Web services maturity, benefits emphasized
- 06 March, 2003 12:34
Web services is a maturing technology and IT shops need to recognize its benefits now, rather than holding off until ongoing standardization efforts conclude, said Bob Sutor, IBM Corp. director of Web services technology at the company on Wednesday.
In a keynote presentation at the XML Web Services One conference, Sutor stressed that Web services is no longer a brand new technology and that Web services need to be brought into the "ecosystem."
He encouraged IT shops to start reaping the business process integration benefits of Web services now, rather than wait for the conclusion of ongoing standardization efforts in various aspects of Web services technology.
"People say, 'We're going to wait until all the standards are done.' Well, wait at your own peril," Sutor said. "Heterogeneity is part of the world. Web services is a key technology that can smooth that out," he added.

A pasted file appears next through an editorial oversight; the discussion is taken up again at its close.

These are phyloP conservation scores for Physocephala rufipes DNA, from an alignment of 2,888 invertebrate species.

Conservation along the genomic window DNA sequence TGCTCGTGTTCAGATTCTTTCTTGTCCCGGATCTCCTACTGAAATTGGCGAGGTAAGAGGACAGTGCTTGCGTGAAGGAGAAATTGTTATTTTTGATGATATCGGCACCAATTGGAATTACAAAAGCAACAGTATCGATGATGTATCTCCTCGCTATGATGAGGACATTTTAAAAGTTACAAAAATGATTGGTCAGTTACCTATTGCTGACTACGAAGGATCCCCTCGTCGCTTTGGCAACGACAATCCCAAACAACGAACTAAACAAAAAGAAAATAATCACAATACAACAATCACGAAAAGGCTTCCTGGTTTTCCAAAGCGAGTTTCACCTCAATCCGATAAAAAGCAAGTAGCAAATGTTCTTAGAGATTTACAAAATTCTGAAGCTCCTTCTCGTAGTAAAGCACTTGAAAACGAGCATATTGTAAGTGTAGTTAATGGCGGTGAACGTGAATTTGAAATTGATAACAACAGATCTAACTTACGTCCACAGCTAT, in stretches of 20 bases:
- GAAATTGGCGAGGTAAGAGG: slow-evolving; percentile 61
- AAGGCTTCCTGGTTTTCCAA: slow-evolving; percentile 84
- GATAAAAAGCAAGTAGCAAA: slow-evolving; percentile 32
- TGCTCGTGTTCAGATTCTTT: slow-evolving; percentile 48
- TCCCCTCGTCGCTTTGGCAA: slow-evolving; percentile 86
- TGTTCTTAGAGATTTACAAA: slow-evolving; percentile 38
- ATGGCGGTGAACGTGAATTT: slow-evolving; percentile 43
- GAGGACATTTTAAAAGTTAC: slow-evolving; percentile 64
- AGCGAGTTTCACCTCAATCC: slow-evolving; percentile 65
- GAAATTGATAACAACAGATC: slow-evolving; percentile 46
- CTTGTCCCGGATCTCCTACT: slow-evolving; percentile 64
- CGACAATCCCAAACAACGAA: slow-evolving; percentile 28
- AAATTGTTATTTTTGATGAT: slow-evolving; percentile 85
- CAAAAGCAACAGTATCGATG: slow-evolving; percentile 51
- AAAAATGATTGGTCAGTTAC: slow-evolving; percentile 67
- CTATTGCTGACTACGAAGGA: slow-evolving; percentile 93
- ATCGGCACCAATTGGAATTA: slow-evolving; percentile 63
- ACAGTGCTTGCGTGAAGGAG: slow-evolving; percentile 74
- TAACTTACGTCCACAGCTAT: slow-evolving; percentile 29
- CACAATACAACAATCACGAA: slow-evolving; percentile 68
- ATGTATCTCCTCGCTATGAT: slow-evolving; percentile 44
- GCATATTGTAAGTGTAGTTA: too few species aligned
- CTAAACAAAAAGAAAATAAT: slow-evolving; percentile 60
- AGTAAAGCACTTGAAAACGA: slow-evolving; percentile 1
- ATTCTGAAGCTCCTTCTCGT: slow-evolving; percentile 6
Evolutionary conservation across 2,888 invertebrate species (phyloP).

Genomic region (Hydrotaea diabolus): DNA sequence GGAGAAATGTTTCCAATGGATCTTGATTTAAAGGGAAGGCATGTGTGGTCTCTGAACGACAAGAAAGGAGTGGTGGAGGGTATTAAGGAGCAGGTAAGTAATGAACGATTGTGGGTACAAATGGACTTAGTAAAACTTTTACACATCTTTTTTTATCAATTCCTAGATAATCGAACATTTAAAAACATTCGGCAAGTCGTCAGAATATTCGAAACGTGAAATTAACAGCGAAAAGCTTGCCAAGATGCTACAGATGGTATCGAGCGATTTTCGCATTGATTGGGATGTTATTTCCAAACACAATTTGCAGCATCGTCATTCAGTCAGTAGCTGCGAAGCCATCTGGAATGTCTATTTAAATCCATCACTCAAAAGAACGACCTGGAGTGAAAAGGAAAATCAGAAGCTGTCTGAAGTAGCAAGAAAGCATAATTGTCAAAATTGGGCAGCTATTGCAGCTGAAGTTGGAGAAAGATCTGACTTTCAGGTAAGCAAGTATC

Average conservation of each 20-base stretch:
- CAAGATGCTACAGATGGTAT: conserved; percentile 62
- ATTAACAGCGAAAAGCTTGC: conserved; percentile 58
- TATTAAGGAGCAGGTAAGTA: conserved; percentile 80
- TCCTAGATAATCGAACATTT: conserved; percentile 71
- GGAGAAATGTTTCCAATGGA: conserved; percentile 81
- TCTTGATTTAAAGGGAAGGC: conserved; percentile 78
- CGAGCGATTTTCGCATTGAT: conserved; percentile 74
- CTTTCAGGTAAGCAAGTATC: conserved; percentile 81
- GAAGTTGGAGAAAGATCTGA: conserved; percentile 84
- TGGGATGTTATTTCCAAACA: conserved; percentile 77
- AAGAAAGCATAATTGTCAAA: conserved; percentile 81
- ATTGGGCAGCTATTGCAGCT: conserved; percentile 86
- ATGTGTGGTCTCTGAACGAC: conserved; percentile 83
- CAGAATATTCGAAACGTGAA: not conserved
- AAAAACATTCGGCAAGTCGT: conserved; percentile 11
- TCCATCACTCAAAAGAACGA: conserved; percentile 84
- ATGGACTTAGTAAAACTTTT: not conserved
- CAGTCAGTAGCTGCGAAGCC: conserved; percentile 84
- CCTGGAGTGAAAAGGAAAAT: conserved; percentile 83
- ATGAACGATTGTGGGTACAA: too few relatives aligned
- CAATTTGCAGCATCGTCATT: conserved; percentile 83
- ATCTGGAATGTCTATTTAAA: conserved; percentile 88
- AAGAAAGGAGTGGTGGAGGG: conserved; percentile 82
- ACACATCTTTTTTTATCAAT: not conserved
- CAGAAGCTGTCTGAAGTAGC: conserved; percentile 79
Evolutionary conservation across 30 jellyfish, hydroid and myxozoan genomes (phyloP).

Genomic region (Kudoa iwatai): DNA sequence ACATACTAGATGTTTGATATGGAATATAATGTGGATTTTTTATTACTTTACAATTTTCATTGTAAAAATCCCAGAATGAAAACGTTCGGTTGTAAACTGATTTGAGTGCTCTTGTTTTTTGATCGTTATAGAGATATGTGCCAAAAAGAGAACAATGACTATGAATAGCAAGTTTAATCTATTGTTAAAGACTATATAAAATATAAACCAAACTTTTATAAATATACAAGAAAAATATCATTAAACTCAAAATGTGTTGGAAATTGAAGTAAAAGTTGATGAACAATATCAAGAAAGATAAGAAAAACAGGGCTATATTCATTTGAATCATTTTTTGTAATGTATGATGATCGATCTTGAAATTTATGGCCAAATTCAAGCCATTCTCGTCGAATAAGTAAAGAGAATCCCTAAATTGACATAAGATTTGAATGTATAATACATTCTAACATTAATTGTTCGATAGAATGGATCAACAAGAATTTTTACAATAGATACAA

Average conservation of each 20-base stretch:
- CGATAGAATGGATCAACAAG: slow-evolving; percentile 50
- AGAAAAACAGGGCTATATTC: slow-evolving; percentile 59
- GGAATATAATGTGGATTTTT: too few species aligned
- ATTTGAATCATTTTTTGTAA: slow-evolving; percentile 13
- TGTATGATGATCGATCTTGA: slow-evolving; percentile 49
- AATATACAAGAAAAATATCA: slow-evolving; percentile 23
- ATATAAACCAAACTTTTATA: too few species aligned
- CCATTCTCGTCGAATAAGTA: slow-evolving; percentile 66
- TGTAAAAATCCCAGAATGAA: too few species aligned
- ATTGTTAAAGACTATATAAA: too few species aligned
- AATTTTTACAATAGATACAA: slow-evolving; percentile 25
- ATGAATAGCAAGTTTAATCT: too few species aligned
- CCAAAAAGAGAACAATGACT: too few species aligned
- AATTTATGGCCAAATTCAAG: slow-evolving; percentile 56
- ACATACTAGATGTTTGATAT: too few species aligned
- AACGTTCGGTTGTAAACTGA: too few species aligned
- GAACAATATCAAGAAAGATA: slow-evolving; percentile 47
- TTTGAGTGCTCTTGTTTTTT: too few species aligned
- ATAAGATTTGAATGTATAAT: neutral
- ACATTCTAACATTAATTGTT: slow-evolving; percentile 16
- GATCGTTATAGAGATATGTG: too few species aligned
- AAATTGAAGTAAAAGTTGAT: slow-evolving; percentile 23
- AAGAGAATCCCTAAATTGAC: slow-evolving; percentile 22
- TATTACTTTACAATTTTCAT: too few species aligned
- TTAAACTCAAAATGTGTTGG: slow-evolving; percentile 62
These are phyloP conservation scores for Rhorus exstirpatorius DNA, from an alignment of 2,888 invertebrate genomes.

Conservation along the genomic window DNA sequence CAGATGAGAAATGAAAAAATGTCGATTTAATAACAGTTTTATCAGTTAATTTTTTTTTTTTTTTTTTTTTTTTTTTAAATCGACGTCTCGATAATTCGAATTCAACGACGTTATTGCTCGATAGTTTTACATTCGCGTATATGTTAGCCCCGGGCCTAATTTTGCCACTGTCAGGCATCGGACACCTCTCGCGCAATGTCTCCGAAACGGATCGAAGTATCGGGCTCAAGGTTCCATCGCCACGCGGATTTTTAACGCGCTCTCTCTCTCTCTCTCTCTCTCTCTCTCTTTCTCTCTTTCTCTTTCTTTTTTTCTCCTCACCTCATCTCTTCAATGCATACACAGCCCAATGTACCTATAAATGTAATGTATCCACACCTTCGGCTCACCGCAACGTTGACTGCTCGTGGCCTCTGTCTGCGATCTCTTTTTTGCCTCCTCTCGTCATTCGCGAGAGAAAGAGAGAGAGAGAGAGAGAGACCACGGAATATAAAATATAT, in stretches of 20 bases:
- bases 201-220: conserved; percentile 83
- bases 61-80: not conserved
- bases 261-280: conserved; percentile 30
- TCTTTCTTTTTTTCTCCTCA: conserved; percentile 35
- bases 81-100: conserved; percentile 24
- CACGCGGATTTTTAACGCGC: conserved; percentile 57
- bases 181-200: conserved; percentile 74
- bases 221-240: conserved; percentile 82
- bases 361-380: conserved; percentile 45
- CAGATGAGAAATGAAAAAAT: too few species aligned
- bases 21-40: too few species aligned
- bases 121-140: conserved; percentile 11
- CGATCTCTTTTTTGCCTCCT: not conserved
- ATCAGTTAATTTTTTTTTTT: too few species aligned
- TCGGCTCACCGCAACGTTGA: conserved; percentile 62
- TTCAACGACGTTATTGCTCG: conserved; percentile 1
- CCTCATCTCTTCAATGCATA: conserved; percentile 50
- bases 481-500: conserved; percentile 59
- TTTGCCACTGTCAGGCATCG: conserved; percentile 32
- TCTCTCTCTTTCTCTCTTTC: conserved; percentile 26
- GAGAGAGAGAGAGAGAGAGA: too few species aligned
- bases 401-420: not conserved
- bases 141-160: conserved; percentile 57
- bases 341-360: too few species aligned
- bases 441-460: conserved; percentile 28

Standards efforts have moved beyond basic technologies such as SOAP and into higher level areas such as business process integration, with the proposed Business Process Execution Language for Web Services (BPEL4WS) specification, Sutor noted. Web services technologies are now showing up in products, he said.
Sutor emphasized Web services integration benefits. "What I would say is that Web services really [combine] the best of what we've seen with integration practices in the past," including technologies such as CORBA, he said. But he added," We're not trying to create the new CORBA, that is as fear."
Afterward, he explained that CORBA was viewed as too monolithic of a technology.
Sutor hailed IBM as having the industry's broadest support for Web services. He also noted IBM's formation of Web Services Industry Councils (WSIC). These councils, according to IBM's Web site, serve as a global community of IBM customers and business partners in key industries, chartered to accelerate time to business value of Web services implementations.
WSIC members represent the following industries: financial services, manufacturing, distribution/retail, and the public sector, including government and health care.